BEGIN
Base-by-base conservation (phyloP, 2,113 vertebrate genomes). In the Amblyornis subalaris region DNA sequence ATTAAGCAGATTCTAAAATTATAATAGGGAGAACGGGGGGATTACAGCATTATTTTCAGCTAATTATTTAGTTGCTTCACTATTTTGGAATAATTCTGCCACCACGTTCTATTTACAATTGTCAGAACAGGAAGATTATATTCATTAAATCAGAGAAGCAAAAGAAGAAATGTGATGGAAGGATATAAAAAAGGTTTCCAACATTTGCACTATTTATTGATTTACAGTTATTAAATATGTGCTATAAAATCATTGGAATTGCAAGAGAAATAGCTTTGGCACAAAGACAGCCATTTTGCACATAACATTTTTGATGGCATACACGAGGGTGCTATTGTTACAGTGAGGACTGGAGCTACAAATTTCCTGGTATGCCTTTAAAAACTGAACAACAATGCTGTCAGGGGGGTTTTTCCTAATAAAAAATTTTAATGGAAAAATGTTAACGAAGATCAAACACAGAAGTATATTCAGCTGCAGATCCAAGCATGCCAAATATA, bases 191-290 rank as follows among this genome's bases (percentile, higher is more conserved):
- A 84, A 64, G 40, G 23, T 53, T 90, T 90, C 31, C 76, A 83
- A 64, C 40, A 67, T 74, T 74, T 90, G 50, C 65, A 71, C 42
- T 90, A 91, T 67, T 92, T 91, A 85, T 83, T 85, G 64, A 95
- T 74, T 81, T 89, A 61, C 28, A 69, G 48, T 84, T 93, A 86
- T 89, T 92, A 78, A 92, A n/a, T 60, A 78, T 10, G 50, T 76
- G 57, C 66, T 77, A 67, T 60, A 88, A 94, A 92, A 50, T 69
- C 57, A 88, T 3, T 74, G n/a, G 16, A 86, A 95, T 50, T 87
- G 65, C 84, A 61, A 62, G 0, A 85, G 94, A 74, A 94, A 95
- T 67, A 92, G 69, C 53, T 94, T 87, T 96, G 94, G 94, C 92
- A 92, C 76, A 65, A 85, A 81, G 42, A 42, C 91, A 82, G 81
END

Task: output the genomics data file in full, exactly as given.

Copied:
Base-by-base conservation (phyloP, 2,113 vertebrate genomes). In the Amblyornis subalaris region DNA sequence ATTAAGCAGATTCTAAAATTATAATAGGGAGAACGGGGGGATTACAGCATTATTTTCAGCTAATTATTTAGTTGCTTCACTATTTTGGAATAATTCTGCCACCACGTTCTATTTACAATTGTCAGAACAGGAAGATTATATTCATTAAATCAGAGAAGCAAAAGAAGAAATGTGATGGAAGGATATAAAAAAGGTTTCCAACATTTGCACTATTTATTGATTTACAGTTATTAAATATGTGCTATAAAATCATTGGAATTGCAAGAGAAATAGCTTTGGCACAAAGACAGCCATTTTGCACATAACATTTTTGATGGCATACACGAGGGTGCTATTGTTACAGTGAGGACTGGAGCTACAAATTTCCTGGTATGCCTTTAAAAACTGAACAACAATGCTGTCAGGGGGGTTTTTCCTAATAAAAAATTTTAATGGAAAAATGTTAACGAAGATCAAACACAGAAGTATATTCAGCTGCAGATCCAAGCATGCCAAATATA, bases 191-290 rank as follows among this genome's bases (percentile, higher is more conserved):
- A 84, A 64, G 40, G 23, T 53, T 90, T 90, C 31, C 76, A 83
- A 64, C 40, A 67, T 74, T 74, T 90, G 50, C 65, A 71, C 42
- T 90, A 91, T 67, T 92, T 91, A 85, T 83, T 85, G 64, A 95
- T 74, T 81, T 89, A 61, C 28, A 69, G 48, T 84, T 93, A 86
- T 89, T 92, A 78, A 92, A n/a, T 60, A 78, T 10, G 50, T 76
- G 57, C 66, T 77, A 67, T 60, A 88, A 94, A 92, A 50, T 69
- C 57, A 88, T 3, T 74, G n/a, G 16, A 86, A 95, T 50, T 87
- G 65, C 84, A 61, A 62, G 0, A 85, G 94, A 74, A 94, A 95
- T 67, A 92, G 69, C 53, T 94, T 87, T 96, G 94, G 94, C 92
- A 92, C 76, A 65, A 85, A 81, G 42, A 42, C 91, A 82, G 81